LETTERS TO EDITOR
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When a distinguished playwright such as Beth Henley takes an artistic dive there are various ways to approach the collapse. The one practiced for years in New York is to celebrate gleefully, while directing traffic to the playwright's plot in Has-Been Cemetery. One is only as good as one's last yuk, or so some critics seem to think. This approach killed Tennessee Williams two decades before his death and for about the same amount of time crippled Edward Albee until his resurrection with Three Tall Women. If we were to employ such tactics (standards?), it would now be time to prepare Miss Henley's grave.
An alternative approach would call for greater understanding on the part of critics. This might usefully begin with an inquiry into possible sources of the author's current malaise.
The author of Crimes of the Heart is, after all, a lover of language. Her first play, winner of the Pulitzer Prize, dazzled audiences with its rich use of Southern idioms and equally eccentric speech patterns. (Miss Henley hails from Mississippi.) Henley, it was once thought, would help reinvigorate the American theatre by reintroducing regional dialect -- last heard in the plays of Williams and O'Neill -- into what seemed an increasingly bloodless stage language.
Signature,Miss Henley's new play at the Actors' Gang Theatre fails for many reasons, but the one that stands out is, ironically, its poverty of language. It's set in Hollywood in the year 2052 and Miss Henley has painstakingly created a verbal equivalent for her futuristic nightmare, which sounds like a cross between Valley-Girl banter and ghetto street babble. Lacking wit and intelligence, this verbal experiment fails because it has no function beyond offering actors a chance to blow verbal kisses to the audiences. All of the characters speak the same lingo, so that even when the neologisms suggest a satiric purpose, they are undermined by the lack of contrast.
Without dramatic purpose, this futuristic claptrap simply mirrors the Jetsons-like costumes, thereby creating a verbal affirmation of Henley's presumed thesis, which is that in the future there will be even more boobs than there are today.
Beyond the impoverished language lies a more serious flaw, and that is the fact that the play feeds parasitically off a genre that is more in need of rejuvenation than imitation. Signature, when all is said and done, presents the perfect picture of a futuristic wasteland, all used tires and chain link fence (brought lovingly to life by scenic designer Elvis Restaino), but the author fails to make it her own. The world Henley envisions neither matches the masterpieces it emulates, nor transcends them.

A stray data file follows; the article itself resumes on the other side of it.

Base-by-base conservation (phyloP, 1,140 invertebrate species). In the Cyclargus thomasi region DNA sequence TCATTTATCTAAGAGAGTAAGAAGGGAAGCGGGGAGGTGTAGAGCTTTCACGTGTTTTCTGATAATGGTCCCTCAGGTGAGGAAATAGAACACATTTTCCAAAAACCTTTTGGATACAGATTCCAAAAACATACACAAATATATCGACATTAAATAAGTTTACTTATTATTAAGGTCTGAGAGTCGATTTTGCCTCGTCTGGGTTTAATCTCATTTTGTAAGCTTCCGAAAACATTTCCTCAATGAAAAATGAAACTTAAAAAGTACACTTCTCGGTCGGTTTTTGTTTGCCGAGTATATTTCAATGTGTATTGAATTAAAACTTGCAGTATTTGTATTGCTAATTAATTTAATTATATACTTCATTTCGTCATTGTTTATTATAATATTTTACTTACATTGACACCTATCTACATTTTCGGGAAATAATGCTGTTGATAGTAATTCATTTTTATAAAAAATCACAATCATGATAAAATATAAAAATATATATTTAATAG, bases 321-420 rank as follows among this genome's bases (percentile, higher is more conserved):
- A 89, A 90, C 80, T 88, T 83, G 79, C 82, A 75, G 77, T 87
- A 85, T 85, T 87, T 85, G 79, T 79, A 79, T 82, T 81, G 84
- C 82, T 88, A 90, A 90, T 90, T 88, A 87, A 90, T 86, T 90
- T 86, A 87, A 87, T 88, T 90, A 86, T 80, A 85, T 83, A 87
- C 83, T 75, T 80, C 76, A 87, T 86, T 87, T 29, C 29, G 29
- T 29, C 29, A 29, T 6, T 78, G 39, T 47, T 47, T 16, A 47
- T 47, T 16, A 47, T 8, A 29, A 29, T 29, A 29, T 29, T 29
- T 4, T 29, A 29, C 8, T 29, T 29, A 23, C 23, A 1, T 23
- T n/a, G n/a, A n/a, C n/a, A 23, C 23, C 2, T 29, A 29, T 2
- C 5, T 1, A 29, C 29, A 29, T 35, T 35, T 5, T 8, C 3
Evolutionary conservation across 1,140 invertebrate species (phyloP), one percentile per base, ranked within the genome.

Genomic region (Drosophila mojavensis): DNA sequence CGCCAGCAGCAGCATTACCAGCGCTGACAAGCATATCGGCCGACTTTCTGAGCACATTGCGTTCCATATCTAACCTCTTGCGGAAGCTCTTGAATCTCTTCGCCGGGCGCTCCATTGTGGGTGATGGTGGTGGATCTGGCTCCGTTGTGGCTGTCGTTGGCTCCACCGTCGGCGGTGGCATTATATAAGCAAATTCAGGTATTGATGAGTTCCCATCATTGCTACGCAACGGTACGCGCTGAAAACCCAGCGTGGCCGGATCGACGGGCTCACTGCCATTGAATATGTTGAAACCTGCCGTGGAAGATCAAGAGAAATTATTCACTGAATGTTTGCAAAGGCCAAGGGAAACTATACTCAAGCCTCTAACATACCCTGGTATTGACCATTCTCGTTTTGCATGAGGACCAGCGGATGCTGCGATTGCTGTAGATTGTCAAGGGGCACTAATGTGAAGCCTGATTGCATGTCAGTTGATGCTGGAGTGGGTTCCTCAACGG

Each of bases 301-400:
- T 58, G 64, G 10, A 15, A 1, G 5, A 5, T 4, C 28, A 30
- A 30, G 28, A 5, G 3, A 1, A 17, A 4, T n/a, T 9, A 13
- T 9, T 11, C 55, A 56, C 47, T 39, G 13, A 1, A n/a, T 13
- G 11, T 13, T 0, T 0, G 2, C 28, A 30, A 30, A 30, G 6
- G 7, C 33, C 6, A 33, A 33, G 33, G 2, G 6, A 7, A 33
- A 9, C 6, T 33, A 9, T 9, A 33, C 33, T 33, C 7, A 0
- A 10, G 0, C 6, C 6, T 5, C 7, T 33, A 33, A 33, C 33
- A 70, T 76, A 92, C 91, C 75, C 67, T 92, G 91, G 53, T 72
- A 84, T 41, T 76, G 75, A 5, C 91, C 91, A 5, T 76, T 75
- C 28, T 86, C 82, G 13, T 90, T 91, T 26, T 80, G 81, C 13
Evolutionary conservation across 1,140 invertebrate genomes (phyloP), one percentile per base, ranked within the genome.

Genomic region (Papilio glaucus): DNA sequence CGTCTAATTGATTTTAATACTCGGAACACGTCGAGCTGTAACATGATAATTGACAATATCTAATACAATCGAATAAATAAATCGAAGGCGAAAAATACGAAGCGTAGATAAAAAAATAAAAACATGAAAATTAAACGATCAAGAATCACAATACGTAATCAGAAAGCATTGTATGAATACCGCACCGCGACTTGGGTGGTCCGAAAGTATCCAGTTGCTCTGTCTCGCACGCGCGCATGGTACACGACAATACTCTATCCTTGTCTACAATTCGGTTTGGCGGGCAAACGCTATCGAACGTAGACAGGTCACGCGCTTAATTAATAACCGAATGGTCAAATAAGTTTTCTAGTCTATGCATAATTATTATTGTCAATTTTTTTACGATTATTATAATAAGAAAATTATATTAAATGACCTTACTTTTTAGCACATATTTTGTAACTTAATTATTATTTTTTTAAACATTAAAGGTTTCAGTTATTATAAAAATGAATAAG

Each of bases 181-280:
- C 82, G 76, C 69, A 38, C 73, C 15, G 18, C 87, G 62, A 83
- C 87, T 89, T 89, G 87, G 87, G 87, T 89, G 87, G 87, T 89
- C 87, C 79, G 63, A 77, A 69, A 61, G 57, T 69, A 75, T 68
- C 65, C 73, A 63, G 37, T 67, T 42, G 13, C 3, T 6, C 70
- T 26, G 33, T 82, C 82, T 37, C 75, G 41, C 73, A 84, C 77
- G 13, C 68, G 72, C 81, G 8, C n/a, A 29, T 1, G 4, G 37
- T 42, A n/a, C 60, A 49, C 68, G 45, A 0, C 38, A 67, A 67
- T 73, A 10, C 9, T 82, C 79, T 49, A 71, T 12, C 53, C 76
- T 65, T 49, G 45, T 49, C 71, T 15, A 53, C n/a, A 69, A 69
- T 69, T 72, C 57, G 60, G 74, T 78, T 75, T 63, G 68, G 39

One of the more unsettling aspects of this play is the inconsistency of vision. Morally and esthetically the play features unattractiveness. Not just the set, but everything about it is ugly. The actors are no exception, and neither are the characters. We are somewhere between the land of Mad Max and BladeRunner, tucked away behind a now-collapsed Hollywood sign. It is truly a play in which there is no there there, but the aesthetic hard surface is undermined by the mawkish, self-pitying tone taken up by all of Miss Henley's characters. They literally whine and cry about their plight in life. As they despair over petty slights and reminisce about lost fame, they are unaware that the world around them has been destroyed. Having failed to dramatically create an alternative vision, Henley leaves the audience no choice but to imagine that it is she who believes that a rebellion against celebrity culture can be lead by someone who wants to be famous.
Nothing can save this play from itself. The acting is entirely adequate, but at the same time thoroughly unimpressive. The direction is perfectly acceptable, but difficult to evaluate given the purposelessness of characters' entrances and exits. There is no conflict, and therefore no satire. There is no anger, neither on the part of the author nor on that of any one character. The brutal truth is that nobody involved in this production, least of all the playwright seems to believe in the play's premise. Not one word uttered throughout the evening could make anyone believe that it is 2052 or 1952 or 1852. The only contemporary touch, besides the desolate landscape, is the use of video to illuminate outside events such as the close-up of a visitor standing before a security camera. But surely Miss Henley should have known she was in trouble when she found herself resorting to such a device, which here is just dramatic padding, and would in healthier times be dismissed as a modern version of a medieval dumbshow.
All this creates a universe so shallow that one does not even have the consolation of feeling depressed. The vision is not bleak, but merely sleek. As a result, one is not made to feel sad, but embarrassed. The entire enterprise, magnificent set notwithstanding, is put in service of a play that seems to embody the stupidity it satirizes. And yet, hard put as I am to find a single kind word to say about this piece, it did inspire in me a burst of creativity. In an effort to use one the author's cleverest neologisms, let me propose an alternative title to this play, namelySShopping and Pogo-ing.
Playwright: Beth Henley
Director: Veronica Brady
Cast (in order of appearance): Ed Trotta, Gareth Williams, Elaine Tse, Terrah Bennett Smith, Josh Johnson II, Susan Barnes. On Video: Tim Ransom, Vanessa Kay, Paul Eckstein, Zoe Warner.
Set Design: Elvis Restaino
Costume Design: Rodney Munoz
Lighting Design: Ann Archbold
Sound Design: Bruce Greenspan
Video Director: Eamon Harrington
Running Time: 2 hours and 15 minutes, including one 15-minute intermission
Actors' Gang Theatre, 6209 Santa Monica Blvd., Hollywood (323) 465-0566.
Reviewed by David Lohrey based on performance of 10/14/2000.